In Sport, often you don’t realise you’re watching a piece of history unfold in front of your eyes.

This is true for some of the greatest moments we have witnessed-  Manchester United scoring two injury time goals to secure the Champions League in 1999, when Usain Bolt unveiled himself to the world at the Beijing Olympics and Ireland’s recent victory over the All-Blacks in Chicago.

Sometimes it is much easier to spot. When Floyd Mayweather and Manny Pacquiao finally agreed to fight, everyone thought (wrongly as it turned out) that it would be their last, and when Rafael Nadal secured his place in the Australian Open final against Roger Federer, history began to unveil itself once more.

The pair dominated the tennis scene from the early 2000’s right up to the emergence of a Novak Djokovic.

So strong was the newly established Serb -that a rivalry between the two best tennis players on the planet diminished.

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Novak Djokovic’s ascent to the helm of the tennis world had a detrimental effect on Nadal and Federer’s earlier dominance.

The contrast in styles was what made Nadal vs Federer such an enthralling match up; speed and raw power against elegance and grace.

Debating about who was the better player in their prime is like arguing whether Lionel Messi is better than Cristiano Ronaldo, or vice versa- it depends on who you ask.

In many ways, this rivalry resembles that of the footballers.

If you watch Federer play, especially in his earliest days, his strokes were so smooth and elegant that you felt that such talent could not be built in the gym, and his physic, which was scrawny in build did not resemble that of an athlete.

In this hypothetical situation, Nadal is Ronaldo. Clear talent, worked on through hours and hours of practice and heavily reliant on speed and power.

In head to head games, Nadal leads comfortably 23-11 but when it comes to Masters trophies, Federer is ahead by three.

On clay, there is only one winner with the Spaniard claiming nine French Open titles but, on grass Federer is more dominant, winning Wimbledon seven times to Nadal’s two.

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Federer and Nadal following the Spaniard’s victory in the final of the French Open in 2009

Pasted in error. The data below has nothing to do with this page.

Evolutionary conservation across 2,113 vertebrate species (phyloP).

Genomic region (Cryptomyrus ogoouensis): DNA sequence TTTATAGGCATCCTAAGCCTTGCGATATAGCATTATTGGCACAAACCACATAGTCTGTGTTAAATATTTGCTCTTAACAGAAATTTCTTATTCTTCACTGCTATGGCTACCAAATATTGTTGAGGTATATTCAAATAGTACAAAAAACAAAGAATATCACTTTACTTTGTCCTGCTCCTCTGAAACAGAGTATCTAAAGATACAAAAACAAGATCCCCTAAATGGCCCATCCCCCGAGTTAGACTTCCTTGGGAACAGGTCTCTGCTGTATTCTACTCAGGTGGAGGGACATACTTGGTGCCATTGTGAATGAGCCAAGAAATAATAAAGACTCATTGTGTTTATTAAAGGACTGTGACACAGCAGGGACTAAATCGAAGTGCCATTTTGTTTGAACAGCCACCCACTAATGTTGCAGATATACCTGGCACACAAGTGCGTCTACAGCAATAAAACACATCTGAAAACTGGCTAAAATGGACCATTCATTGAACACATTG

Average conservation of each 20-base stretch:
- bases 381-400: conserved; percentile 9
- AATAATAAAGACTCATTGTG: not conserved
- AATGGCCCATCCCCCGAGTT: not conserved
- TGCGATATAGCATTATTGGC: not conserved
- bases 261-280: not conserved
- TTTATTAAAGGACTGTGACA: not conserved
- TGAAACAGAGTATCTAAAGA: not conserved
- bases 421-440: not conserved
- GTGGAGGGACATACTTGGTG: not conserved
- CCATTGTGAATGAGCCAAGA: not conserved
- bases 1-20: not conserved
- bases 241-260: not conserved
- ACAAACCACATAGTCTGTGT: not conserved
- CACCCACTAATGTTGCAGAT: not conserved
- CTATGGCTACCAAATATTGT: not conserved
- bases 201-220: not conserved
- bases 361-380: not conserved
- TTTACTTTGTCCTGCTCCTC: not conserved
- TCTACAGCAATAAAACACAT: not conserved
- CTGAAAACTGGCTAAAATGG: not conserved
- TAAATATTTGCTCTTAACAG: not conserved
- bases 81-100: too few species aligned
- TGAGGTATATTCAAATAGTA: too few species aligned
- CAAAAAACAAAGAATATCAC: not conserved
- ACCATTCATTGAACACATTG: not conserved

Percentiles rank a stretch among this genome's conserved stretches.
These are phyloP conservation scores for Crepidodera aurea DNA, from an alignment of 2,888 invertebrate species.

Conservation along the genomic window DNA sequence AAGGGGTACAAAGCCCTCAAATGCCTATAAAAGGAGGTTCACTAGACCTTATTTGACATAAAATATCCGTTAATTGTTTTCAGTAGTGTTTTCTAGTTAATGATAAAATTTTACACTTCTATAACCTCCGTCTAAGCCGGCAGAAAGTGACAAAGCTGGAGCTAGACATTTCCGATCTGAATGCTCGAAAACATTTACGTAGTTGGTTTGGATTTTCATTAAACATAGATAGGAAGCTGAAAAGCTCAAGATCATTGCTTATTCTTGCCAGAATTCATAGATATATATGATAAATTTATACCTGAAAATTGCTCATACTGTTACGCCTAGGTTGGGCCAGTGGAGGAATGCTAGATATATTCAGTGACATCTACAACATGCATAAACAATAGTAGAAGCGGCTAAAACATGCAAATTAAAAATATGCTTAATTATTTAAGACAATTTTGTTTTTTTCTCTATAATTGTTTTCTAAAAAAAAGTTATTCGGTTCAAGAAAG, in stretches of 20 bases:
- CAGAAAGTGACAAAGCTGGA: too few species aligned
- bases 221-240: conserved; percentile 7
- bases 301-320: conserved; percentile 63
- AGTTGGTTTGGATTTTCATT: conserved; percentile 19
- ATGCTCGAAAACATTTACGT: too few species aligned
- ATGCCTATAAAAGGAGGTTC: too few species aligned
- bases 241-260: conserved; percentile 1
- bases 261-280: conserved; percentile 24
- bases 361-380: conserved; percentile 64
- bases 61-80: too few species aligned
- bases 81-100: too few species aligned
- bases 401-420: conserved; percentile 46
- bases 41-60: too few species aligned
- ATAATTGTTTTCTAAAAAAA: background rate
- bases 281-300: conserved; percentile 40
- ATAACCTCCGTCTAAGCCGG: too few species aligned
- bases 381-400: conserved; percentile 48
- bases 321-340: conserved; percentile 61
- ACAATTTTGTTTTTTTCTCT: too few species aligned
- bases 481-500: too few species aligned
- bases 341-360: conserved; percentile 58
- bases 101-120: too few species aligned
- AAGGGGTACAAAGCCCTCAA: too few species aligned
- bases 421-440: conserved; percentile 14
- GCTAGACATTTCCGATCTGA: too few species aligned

For many, the Pacquio vs Mayweather fight came too late in their career and the when the fight did happen in 2014, it disappointed because neither fighter was in their prime.

However, the rules of tennis allow the best players to face off during their prime and in 2008, the pair played out their most anticipated and arguably most famous clash.

Unlike the boxing bout- the game on the grass of Wimbledon did not disappoint.

The longest final in Wimbledon history and finished in near darkness, Nadal defeated Federer, ending his 65-game unbeaten streak on grass.

Through the dying stages of the Australian Open, both men were reeling back the years.

Federer eased passed Stan Wawrinka in his semi-final bout, in a performance so befitting of the Swiss superstar that you could’ve forgotten he is now 35 years old.

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Federer defeated Stan Wawrinka in the first of the competition’s semi final match ups

Earlier in the competition during a press conference, Federer was asked how he kept ability going through the years, Clearly I’m very talented” he replied with an arrogance straying from his normal persona of humbleness- but even though he did not have to, he backed up this statement against Wawrinka.

Nadal didn’t have it as easy against Grigor Dimitrov last night but despite this showed the grit and steal he has had through his career to win out 3-2.

The tense affair in which two sets were settled by tie-break left fans at the edge of their seats, hoping and anticipating the possibility of one final Federer/Nadal game.

Now we await the slice of history that we will witness. The rivalry, in its truest and most honest sense will come to an end. Will we ever see a better one in tennis? Perhaps not, so while we can, one last time we should enjoy it.

Enda Coll